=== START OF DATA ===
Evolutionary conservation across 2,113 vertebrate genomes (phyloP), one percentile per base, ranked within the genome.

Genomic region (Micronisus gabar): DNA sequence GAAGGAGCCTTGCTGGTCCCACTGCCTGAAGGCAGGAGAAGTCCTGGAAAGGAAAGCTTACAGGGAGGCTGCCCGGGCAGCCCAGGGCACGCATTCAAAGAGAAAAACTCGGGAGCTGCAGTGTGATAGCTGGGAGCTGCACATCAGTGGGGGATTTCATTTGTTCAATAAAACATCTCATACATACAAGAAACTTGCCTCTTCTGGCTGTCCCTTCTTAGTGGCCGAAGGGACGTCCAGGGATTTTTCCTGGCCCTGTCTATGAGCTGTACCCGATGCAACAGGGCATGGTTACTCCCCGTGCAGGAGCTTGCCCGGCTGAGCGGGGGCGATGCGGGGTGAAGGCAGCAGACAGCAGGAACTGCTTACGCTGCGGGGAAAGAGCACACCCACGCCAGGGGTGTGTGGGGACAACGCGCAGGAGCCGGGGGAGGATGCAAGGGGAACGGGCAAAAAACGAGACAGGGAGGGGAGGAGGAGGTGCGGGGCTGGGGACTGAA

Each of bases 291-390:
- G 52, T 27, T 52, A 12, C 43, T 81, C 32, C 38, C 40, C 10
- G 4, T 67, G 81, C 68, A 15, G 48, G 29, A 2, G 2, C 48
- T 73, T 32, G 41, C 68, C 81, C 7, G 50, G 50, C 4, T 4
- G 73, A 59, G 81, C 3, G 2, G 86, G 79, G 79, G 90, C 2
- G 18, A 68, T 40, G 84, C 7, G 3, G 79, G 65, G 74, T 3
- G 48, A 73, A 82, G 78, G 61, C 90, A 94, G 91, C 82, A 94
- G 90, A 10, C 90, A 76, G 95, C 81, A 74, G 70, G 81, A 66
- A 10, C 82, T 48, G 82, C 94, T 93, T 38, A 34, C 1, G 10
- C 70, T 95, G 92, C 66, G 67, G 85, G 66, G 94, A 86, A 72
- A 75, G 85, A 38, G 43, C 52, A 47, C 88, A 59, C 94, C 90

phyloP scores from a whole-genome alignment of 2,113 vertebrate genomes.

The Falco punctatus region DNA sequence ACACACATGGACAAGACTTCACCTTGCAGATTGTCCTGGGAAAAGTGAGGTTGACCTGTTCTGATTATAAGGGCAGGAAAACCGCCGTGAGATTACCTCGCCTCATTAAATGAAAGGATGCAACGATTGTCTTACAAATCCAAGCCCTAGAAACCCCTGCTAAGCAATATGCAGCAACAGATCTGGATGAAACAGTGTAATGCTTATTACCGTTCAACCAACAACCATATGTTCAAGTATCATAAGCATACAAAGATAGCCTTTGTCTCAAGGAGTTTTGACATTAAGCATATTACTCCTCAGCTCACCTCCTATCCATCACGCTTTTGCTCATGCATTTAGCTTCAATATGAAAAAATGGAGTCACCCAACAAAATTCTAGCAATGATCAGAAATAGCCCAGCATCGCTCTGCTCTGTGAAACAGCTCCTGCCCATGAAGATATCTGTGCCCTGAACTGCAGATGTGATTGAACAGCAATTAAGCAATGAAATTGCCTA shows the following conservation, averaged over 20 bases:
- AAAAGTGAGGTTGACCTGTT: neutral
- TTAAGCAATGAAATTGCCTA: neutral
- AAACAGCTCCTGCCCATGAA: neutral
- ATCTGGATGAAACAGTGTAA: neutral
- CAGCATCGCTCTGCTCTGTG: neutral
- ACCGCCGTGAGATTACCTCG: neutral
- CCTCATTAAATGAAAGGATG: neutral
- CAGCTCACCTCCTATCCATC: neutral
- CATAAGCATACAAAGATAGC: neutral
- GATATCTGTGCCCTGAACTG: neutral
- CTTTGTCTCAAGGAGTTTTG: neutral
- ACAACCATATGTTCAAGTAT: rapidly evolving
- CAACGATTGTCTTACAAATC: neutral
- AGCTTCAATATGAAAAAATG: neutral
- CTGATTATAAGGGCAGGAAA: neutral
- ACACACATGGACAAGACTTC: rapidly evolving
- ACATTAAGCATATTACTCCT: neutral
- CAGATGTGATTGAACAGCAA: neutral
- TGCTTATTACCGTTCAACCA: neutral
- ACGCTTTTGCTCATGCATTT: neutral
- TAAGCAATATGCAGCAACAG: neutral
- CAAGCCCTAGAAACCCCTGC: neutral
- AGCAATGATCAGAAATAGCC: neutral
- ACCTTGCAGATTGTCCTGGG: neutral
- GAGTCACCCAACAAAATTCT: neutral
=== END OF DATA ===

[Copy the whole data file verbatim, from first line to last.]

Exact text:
Evolutionary conservation across 2,113 vertebrate genomes (phyloP), one percentile per base, ranked within the genome.

Genomic region (Micronisus gabar): DNA sequence GAAGGAGCCTTGCTGGTCCCACTGCCTGAAGGCAGGAGAAGTCCTGGAAAGGAAAGCTTACAGGGAGGCTGCCCGGGCAGCCCAGGGCACGCATTCAAAGAGAAAAACTCGGGAGCTGCAGTGTGATAGCTGGGAGCTGCACATCAGTGGGGGATTTCATTTGTTCAATAAAACATCTCATACATACAAGAAACTTGCCTCTTCTGGCTGTCCCTTCTTAGTGGCCGAAGGGACGTCCAGGGATTTTTCCTGGCCCTGTCTATGAGCTGTACCCGATGCAACAGGGCATGGTTACTCCCCGTGCAGGAGCTTGCCCGGCTGAGCGGGGGCGATGCGGGGTGAAGGCAGCAGACAGCAGGAACTGCTTACGCTGCGGGGAAAGAGCACACCCACGCCAGGGGTGTGTGGGGACAACGCGCAGGAGCCGGGGGAGGATGCAAGGGGAACGGGCAAAAAACGAGACAGGGAGGGGAGGAGGAGGTGCGGGGCTGGGGACTGAA

Each of bases 291-390:
- G 52, T 27, T 52, A 12, C 43, T 81, C 32, C 38, C 40, C 10
- G 4, T 67, G 81, C 68, A 15, G 48, G 29, A 2, G 2, C 48
- T 73, T 32, G 41, C 68, C 81, C 7, G 50, G 50, C 4, T 4
- G 73, A 59, G 81, C 3, G 2, G 86, G 79, G 79, G 90, C 2
- G 18, A 68, T 40, G 84, C 7, G 3, G 79, G 65, G 74, T 3
- G 48, A 73, A 82, G 78, G 61, C 90, A 94, G 91, C 82, A 94
- G 90, A 10, C 90, A 76, G 95, C 81, A 74, G 70, G 81, A 66
- A 10, C 82, T 48, G 82, C 94, T 93, T 38, A 34, C 1, G 10
- C 70, T 95, G 92, C 66, G 67, G 85, G 66, G 94, A 86, A 72
- A 75, G 85, A 38, G 43, C 52, A 47, C 88, A 59, C 94, C 90

phyloP scores from a whole-genome alignment of 2,113 vertebrate genomes.

The Falco punctatus region DNA sequence ACACACATGGACAAGACTTCACCTTGCAGATTGTCCTGGGAAAAGTGAGGTTGACCTGTTCTGATTATAAGGGCAGGAAAACCGCCGTGAGATTACCTCGCCTCATTAAATGAAAGGATGCAACGATTGTCTTACAAATCCAAGCCCTAGAAACCCCTGCTAAGCAATATGCAGCAACAGATCTGGATGAAACAGTGTAATGCTTATTACCGTTCAACCAACAACCATATGTTCAAGTATCATAAGCATACAAAGATAGCCTTTGTCTCAAGGAGTTTTGACATTAAGCATATTACTCCTCAGCTCACCTCCTATCCATCACGCTTTTGCTCATGCATTTAGCTTCAATATGAAAAAATGGAGTCACCCAACAAAATTCTAGCAATGATCAGAAATAGCCCAGCATCGCTCTGCTCTGTGAAACAGCTCCTGCCCATGAAGATATCTGTGCCCTGAACTGCAGATGTGATTGAACAGCAATTAAGCAATGAAATTGCCTA shows the following conservation, averaged over 20 bases:
- AAAAGTGAGGTTGACCTGTT: neutral
- TTAAGCAATGAAATTGCCTA: neutral
- AAACAGCTCCTGCCCATGAA: neutral
- ATCTGGATGAAACAGTGTAA: neutral
- CAGCATCGCTCTGCTCTGTG: neutral
- ACCGCCGTGAGATTACCTCG: neutral
- CCTCATTAAATGAAAGGATG: neutral
- CAGCTCACCTCCTATCCATC: neutral
- CATAAGCATACAAAGATAGC: neutral
- GATATCTGTGCCCTGAACTG: neutral
- CTTTGTCTCAAGGAGTTTTG: neutral
- ACAACCATATGTTCAAGTAT: rapidly evolving
- CAACGATTGTCTTACAAATC: neutral
- AGCTTCAATATGAAAAAATG: neutral
- CTGATTATAAGGGCAGGAAA: neutral
- ACACACATGGACAAGACTTC: rapidly evolving
- ACATTAAGCATATTACTCCT: neutral
- CAGATGTGATTGAACAGCAA: neutral
- TGCTTATTACCGTTCAACCA: neutral
- ACGCTTTTGCTCATGCATTT: neutral
- TAAGCAATATGCAGCAACAG: neutral
- CAAGCCCTAGAAACCCCTGC: neutral
- AGCAATGATCAGAAATAGCC: neutral
- ACCTTGCAGATTGTCCTGGG: neutral
- GAGTCACCCAACAAAATTCT: neutral